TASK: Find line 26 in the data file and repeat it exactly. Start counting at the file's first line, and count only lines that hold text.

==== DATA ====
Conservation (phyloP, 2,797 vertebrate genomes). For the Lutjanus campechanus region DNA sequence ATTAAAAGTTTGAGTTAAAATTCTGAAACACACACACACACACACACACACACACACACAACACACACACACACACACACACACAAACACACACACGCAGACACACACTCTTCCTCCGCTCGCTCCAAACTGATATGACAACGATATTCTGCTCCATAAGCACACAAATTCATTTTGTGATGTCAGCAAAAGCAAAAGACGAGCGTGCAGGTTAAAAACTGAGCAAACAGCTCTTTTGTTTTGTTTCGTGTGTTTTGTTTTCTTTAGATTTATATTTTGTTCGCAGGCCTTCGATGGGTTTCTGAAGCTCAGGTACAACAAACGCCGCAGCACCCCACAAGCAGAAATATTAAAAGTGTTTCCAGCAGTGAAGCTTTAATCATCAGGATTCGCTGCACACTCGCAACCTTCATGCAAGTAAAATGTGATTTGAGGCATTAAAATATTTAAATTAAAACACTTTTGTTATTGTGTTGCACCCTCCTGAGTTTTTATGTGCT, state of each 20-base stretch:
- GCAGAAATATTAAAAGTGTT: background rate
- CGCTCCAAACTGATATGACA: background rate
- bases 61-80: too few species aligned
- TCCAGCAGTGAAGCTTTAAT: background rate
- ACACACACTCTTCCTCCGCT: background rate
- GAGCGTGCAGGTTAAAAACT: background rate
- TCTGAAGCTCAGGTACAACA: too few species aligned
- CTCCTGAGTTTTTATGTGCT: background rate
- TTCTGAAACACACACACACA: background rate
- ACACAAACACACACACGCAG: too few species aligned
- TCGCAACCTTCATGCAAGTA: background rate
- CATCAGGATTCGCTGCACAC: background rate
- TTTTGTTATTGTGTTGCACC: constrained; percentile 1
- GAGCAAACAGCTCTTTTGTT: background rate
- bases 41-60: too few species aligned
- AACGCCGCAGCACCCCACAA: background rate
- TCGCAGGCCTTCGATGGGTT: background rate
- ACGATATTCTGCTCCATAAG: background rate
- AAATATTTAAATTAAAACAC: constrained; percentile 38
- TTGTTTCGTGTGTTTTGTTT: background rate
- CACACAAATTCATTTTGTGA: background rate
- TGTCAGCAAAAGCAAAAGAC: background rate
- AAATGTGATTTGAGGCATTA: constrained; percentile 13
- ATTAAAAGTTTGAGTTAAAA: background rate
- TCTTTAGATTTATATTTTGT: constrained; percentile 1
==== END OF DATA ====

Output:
- TCTTTAGATTTATATTTTGT: constrained; percentile 1